Blog No. 179
All my April events are done and it was quite a ride. I’m shocked at how three little events, two of which I didn’t have any part in planning, can be so hectic. It’s only five days after the last event and the first one seems years in the past. The relentless cold and surprising number of attendants of the Fogolar Flea Market is a fading memory. Thankfully I have the pictures to rely go back to. The excitement and nervousness from the Phog reading, my second reading ever, is a fading shadow in the light of this moment. The reading at the Essex Railway Station is still fresh, but every moment, the details slip further into obscurity.
I’ve always had a poor memory. Some things that are blatantly useless, like moments from television shows I watched as a child, or vague, formless feelings not attached to specific events, are sharp and clear. Important parts of my childhood, people I knew in school, what I did this morning, those things are all lost to the darkest depths of my brain, all but unreachable. It’s a strange thing that seems to have no rhyme or reason. My parents could ask me one minute to watch their dog the next day, and I can’t hold onto the memory to save my life. On another occasion, it’s all I think about until the job is done. Either way, the moment I move onto something else, the entire event, from the request to the act, vanishes.
But enough about one of my biggest weaknesses. It’s time to write about the Essex Railway Station Reading before it’s lost to the either. Some time ago, I asked a colleague, who happens to be an author and successful playwright, if he would be interested in doing a reading with Christian and myself. He agreed and when we made plans for the second Phog reading, he was at the top of the list of writers to invite. Shortly after, he approached me about doing a reading that he was planning. After a cursory discussion with Christian (because I can’t make my own discussions or something) we agreed it would be a great opportunity, and let him know we were in. Planning an event is great. Going to an event where someone else does most of the work is even better.
I haven’t spent much time in Essex. I’ve gone there a few times for short visits, but most of my Essex experience has been looking for used cars or driving past on my way elsewhere. It’s a town that can be called quaint and not be an insult. It’s pretty and the Railways Station is like a cherry on top. Working in a historic building, I tend to have an appreciation for them. The station is no different. It’s small, but filled with history, both real and imagined.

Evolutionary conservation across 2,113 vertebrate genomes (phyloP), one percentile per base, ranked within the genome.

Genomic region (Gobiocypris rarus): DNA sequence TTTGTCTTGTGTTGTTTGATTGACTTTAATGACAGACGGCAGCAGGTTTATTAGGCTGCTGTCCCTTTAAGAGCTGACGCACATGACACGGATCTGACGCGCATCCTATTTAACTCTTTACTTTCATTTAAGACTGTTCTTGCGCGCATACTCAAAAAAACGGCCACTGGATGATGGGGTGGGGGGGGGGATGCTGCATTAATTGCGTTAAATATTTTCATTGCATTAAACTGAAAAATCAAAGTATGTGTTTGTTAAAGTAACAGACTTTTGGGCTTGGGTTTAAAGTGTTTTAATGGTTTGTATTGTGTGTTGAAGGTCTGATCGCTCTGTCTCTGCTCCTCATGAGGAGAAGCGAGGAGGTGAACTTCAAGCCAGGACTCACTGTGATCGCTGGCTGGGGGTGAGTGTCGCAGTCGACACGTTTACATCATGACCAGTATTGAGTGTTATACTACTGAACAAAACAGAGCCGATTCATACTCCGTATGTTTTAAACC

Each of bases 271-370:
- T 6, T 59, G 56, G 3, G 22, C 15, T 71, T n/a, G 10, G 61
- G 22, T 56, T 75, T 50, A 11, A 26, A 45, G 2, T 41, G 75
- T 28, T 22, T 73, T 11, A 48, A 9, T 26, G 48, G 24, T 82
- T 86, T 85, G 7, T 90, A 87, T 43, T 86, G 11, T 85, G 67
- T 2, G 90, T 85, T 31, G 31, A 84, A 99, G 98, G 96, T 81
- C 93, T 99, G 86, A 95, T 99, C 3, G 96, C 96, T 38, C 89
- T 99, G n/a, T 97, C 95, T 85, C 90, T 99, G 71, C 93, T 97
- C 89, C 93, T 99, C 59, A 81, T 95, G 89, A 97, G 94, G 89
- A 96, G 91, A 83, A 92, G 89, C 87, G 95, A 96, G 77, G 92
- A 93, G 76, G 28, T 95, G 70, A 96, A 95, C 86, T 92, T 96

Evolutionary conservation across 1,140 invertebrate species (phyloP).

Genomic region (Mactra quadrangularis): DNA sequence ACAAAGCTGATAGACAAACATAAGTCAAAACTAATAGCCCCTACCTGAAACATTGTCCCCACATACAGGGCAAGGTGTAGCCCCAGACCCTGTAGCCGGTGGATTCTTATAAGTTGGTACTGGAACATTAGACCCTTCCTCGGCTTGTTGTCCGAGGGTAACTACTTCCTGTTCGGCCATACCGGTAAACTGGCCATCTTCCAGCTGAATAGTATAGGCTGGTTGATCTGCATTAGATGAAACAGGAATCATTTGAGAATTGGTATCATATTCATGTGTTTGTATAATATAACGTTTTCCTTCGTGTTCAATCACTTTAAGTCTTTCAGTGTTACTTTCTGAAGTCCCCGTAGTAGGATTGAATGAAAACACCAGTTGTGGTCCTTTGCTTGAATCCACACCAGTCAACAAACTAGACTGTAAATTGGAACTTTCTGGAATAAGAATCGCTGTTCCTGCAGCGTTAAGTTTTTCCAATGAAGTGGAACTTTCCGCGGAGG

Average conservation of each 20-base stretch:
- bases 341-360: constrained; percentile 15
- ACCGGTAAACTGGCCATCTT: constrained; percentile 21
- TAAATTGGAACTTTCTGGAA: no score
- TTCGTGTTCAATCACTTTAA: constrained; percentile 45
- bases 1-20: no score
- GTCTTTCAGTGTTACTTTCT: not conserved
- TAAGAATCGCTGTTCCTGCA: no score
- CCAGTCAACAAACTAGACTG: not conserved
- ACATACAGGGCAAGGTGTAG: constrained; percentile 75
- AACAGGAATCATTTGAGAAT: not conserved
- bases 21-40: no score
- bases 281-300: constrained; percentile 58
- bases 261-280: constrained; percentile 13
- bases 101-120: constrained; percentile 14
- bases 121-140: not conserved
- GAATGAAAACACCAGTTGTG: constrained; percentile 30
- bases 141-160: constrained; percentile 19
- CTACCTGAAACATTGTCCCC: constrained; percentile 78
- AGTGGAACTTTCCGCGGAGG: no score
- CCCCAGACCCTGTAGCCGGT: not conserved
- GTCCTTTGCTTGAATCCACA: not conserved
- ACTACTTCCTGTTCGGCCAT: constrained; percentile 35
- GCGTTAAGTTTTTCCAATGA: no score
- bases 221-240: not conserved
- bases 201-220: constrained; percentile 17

I showed up early on Saturday, knowing I had to leave by a specific time for a family obligation, and pulled up to the building the same time as the organizer. I helped him set up the chairs and a signing table then we waited. Christian showed up soon after, followed by the Linda, the fourth reader. We double checked the setup and waited. I put a facebook event page up as the organizer doesn’t have an account, but he did the usual advertisement of newspapers, community boards, and radio stations. Every one advertised the same time, except the Essex paper, which listed the event an hour later. So, when none one arrived on time, we chalked it up to the mistake and waited. In the end, the only person who showed up was our long standing supporter and friend Patrick.
While telling each other it’s alright, we packed up our things and I drove back to Windsor. I really do think it’s alright that no one came to the event. It’s disappointing, but it happens to everyone. You never know which ones will turn out successful, so you have to keep trying (and take notes so you can capitalize on what works). At least we had the experience, and I can say I did an event in Essex. In May Christian and I will be doing another Chapter’s signing and we’ll take our biggest trip as authors yet and drive to London for Shock Stock. I’ll write more about those when they are closer.